Hall is hoping to carry the torch for reform prosecutors in Massachusetts, a state that saw two watershed victories for reform-minded DAs in 2018 but is set to lose both this year. “I see it as my responsibility and duty to be, for lack of a better phrase, the voice crying out in the wilderness saying that there is another way,” Hall told Bolts‘s Alex Burness in September. Hall says he would reduce the footprint of the office by establishing a list of low-level charges his staff would have a presumption of not prosecuting, following the example of Rachael Rollins, the former prosecutor in Boston with whom Cruz frequently clashed.

13. Minnesota | Hennepin County (Minneapolis) prosecutor

Voters in the Minneapolis region will elect a prosecutor for the first time since the Black Lives Matter protests of 2020. For Malaika Eban, deputy director at the Minneapolis-based Legal Rights Center, the race is “a referendum on what we want to do as a community moving forward since George Floyd was murdered.” 

As Eamon Whalen reported last month as part of joint dive into the race by Bolts and Mother Jones, Tuesday’s election features two diametrically opposed visions of the criminal legal system. On the one side is Mary Moriarty, the county’s former chief public defender who long clashed with the outgoing prosecutor over racial inequities in his office and is now carrying the mantle of progressive policies. Her opponent Martha Holton Dimick is a former judge and prosecutor, who champions a law and order message and blames the mere talk of reform for fueling crime.

A memorial for George Floyd in Minneapolis (photo via Jéan Béller/Unsplash)

Hennepin voters are also voting for a new sheriff. The incumbent is not seeking re-election after crashing his car in a drunk-driving incident; both candidates on the ballot have said they will continue the policies implemented under his watch to curtail cooperation with ICE, including directives against sharing jail detainees’ booking information with the federal agency, reports The Sahan Journal. Dawanna Witt, a deputy in the department, is favored as she already received more than 50 percent of the vote in the first round in August.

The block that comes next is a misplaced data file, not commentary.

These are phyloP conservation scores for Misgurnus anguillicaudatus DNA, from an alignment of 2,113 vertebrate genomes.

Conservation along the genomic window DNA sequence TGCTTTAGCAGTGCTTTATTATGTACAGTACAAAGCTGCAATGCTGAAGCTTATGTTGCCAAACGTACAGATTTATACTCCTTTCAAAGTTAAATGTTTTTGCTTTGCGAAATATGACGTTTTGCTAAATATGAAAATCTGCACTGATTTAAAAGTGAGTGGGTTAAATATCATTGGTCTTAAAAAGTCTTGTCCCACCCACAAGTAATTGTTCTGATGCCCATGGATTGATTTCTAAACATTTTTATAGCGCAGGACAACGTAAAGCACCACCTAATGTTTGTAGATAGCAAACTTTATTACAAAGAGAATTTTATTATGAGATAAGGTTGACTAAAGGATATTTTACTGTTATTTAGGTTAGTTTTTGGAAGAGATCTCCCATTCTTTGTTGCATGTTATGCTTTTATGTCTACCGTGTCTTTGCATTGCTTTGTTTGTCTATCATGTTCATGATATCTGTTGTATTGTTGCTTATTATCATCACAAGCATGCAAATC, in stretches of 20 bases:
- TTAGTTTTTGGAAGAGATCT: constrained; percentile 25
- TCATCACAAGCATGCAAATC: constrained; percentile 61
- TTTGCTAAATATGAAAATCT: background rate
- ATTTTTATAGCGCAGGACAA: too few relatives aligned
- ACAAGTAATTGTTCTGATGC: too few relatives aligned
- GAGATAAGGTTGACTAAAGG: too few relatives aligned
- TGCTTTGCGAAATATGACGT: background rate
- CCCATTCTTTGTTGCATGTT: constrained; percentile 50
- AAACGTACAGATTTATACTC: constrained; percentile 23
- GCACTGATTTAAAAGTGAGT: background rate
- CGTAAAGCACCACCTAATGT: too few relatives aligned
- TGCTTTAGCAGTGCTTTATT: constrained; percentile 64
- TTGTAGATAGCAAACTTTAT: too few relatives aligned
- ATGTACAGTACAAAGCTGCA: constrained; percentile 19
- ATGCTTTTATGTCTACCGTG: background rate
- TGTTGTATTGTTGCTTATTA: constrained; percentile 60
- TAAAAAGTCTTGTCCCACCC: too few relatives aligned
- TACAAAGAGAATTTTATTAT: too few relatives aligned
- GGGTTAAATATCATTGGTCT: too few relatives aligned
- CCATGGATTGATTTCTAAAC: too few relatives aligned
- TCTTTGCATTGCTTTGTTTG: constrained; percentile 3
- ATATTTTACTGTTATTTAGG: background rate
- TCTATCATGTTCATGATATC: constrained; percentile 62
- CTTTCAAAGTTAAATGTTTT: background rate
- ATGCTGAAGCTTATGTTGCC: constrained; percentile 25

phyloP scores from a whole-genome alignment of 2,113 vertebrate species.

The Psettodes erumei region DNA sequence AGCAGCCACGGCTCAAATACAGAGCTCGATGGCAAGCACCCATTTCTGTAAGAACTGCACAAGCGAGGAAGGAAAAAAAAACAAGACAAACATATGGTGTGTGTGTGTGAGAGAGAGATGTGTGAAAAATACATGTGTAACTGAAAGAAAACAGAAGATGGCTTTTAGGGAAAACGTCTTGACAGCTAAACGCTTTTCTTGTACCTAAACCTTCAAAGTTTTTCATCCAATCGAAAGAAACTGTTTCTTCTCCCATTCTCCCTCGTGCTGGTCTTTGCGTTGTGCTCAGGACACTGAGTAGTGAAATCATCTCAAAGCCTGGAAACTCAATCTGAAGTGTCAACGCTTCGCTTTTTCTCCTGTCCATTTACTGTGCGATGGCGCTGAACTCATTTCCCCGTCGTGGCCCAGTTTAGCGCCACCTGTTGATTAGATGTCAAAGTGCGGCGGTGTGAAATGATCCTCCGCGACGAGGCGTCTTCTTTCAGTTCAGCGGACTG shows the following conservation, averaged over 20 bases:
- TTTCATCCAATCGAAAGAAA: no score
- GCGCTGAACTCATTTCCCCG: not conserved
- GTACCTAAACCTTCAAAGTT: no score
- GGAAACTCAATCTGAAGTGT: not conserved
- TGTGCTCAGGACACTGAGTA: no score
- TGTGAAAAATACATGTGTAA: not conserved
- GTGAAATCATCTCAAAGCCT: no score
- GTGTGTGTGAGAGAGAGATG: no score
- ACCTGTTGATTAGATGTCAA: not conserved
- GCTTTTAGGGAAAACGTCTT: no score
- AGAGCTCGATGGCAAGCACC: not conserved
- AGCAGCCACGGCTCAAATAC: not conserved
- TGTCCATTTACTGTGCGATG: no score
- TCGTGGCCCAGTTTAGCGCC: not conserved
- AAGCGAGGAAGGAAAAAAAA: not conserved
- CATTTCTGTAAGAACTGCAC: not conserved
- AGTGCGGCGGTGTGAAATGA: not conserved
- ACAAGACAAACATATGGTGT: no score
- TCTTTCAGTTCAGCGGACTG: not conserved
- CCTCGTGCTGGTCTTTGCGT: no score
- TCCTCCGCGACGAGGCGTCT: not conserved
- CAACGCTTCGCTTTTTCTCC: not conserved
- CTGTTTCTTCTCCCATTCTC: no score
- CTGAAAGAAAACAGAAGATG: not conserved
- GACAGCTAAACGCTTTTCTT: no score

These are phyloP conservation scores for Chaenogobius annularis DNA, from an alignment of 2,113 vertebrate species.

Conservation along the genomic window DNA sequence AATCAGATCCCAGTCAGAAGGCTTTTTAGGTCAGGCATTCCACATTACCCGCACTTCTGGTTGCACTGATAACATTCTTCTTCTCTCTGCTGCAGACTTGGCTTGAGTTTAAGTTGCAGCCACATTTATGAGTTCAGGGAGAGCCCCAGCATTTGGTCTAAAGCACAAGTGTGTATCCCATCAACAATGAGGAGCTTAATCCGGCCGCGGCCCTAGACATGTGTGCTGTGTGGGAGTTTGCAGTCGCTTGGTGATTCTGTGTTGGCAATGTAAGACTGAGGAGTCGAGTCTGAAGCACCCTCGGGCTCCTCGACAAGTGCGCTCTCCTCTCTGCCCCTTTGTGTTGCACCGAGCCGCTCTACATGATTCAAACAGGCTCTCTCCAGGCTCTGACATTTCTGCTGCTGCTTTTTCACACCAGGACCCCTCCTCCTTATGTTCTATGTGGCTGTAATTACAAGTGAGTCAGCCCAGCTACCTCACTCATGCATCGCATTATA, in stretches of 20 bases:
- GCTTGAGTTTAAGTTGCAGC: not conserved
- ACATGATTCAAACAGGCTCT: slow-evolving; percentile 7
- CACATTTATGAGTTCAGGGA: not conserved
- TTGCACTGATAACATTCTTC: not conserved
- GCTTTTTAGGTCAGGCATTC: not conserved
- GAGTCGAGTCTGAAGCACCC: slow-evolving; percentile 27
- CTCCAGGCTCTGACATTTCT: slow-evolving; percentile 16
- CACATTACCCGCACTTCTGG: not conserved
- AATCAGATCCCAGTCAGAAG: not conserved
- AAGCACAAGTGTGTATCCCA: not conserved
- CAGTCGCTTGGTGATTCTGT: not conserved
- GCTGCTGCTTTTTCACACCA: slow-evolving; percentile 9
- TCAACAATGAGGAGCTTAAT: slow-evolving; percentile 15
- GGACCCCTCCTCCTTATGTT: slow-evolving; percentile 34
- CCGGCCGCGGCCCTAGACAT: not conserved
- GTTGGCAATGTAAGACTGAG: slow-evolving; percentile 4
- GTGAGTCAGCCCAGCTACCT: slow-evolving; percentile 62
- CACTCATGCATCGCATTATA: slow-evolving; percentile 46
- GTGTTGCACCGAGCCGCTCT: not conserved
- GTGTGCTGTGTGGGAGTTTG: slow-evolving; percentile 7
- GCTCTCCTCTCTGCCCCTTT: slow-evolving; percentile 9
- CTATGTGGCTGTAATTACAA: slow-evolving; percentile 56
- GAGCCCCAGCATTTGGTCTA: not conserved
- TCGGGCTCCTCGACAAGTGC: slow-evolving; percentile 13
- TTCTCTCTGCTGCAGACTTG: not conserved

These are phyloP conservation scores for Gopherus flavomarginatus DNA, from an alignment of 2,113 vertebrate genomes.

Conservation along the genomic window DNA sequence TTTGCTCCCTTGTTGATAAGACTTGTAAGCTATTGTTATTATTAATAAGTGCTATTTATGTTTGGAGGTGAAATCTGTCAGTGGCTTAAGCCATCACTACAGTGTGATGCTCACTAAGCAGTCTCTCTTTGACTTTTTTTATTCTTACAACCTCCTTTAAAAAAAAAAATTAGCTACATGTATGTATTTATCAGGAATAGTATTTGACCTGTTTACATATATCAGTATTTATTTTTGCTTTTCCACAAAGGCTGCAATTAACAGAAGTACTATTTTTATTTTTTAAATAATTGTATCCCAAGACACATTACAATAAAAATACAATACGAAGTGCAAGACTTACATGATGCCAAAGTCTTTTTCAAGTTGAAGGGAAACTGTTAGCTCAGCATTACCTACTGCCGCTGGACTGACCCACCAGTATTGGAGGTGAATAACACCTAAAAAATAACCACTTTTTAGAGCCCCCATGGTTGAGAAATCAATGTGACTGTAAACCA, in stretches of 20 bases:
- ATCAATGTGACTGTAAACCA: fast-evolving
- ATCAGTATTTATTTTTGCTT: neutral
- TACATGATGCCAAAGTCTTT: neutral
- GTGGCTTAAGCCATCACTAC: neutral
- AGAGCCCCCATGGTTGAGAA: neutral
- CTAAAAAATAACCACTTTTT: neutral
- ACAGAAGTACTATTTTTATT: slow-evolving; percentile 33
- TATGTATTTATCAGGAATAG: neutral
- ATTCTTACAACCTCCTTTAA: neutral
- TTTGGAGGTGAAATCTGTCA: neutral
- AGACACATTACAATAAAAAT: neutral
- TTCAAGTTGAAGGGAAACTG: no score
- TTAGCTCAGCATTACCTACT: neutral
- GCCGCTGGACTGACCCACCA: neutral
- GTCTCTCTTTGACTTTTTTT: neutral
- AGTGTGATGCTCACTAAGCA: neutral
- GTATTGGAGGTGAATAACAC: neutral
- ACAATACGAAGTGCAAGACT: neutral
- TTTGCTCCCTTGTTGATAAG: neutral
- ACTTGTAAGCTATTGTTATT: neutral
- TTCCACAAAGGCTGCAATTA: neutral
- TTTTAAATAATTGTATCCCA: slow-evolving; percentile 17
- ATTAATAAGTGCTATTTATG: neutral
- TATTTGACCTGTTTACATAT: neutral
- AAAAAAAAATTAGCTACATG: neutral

14. Nebraska | Douglas County (Omaha) prosecutor

Incumbent prosecutor Don Kleine switched to the GOP two years ago after the local Democratic Party accused him of furthering white supremacy during the Black Lives Matter protests; he had brought no charges against the man who killed James Scurlock, a Black protester.

Two years later, Kleine faces a challenge from Dave Pantos, a Democrat and former director of Legal Aid of Nebraska, who is emphasizing some reform promises such as lowering criminal charges for drug possession.

15. New Mexico | Bernalillo County (Albuquerque) sheriff

Elected as a Democrat, Sheriff Manuel Gonzales antagonized his party by associating with Trump and resisting accountability over his office—including the man who this year ended up becoming the Democratic nominee to replace him, former sheriff’s deputy John Allen. Allen says he left Gonzales’s office in 2019 over concerns about compromised investigations into police use of force, and he now wants shootings probed by independent agencies. (Allen himself was hit by a lawsuit over an illegal search during a patrol two decades ago.)

Republican Paul Pacheco, a former police officer and head of the local police union, is using the conservative rhetoric around crime that is so ubiquitous this campaign season, blaming “anti-police rhetoric” for fueling a rise in crime. Bernalillo is one of only two sheriff’s races in which Everytown for Gun Safety, the group founded by Mike Bloomberg, has gotten involved. Everytown launched an ad campaign accusing Pacheco of being beholden to the gun lobby. Also on the ballot: a 21-year Libertarian who says sheriffs are authoritarian and denounces policing as “local tyranny.” 

16. New Mexico | Doña Ana County (Las Cruces) sheriff

Four years ago, Kim Stewart pulled off an unusual feat in this border county: She ousted the incumbent sheriff in the Democratic primary, and then beat a former Republican sheriff in the general election. Both of the men she defeated had entangled their department with federal immigration enforcement, whereas Stewart warned that a sheriff’s department should not be “the immigration police.” 

Kim Stewart is running for re-election as sheriff in Doña Ana County, New Mexico (Stewart/Facebook).